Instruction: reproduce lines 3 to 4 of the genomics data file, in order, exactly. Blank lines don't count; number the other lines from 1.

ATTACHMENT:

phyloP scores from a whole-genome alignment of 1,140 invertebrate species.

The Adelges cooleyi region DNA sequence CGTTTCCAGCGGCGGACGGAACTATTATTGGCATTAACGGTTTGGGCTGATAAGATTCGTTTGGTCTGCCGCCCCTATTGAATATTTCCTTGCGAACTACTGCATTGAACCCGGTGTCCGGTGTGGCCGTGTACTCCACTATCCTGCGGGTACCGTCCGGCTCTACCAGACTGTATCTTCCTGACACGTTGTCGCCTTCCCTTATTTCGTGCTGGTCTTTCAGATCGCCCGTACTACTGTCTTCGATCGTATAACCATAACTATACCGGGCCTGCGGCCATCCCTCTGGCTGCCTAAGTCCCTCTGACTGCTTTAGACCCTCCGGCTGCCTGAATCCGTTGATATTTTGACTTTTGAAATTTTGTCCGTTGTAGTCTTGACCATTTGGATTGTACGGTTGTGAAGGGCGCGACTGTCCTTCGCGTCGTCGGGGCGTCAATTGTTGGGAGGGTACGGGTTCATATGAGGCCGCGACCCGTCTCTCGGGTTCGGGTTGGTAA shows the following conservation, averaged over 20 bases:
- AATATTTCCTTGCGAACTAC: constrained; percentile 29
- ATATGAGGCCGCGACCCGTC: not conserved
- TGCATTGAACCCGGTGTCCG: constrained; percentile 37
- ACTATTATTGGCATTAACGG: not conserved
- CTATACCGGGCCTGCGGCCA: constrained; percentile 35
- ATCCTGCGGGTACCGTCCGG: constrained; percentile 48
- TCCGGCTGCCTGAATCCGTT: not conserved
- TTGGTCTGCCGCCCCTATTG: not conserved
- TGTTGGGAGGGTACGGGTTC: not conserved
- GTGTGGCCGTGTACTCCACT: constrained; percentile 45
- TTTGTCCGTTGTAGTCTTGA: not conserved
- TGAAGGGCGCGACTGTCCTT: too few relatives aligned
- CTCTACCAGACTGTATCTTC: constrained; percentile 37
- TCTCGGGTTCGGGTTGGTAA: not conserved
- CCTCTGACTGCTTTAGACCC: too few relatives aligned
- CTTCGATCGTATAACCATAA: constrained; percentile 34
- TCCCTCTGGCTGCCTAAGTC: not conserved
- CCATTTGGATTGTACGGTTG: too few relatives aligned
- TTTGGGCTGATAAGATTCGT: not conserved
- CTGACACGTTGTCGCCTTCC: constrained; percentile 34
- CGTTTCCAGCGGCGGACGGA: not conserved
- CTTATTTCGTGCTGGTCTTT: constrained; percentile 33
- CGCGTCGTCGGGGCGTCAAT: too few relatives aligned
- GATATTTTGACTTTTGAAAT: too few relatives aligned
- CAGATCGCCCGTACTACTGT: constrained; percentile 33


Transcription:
- AATATTTCCTTGCGAACTAC: constrained; percentile 29
- ATATGAGGCCGCGACCCGTC: not conserved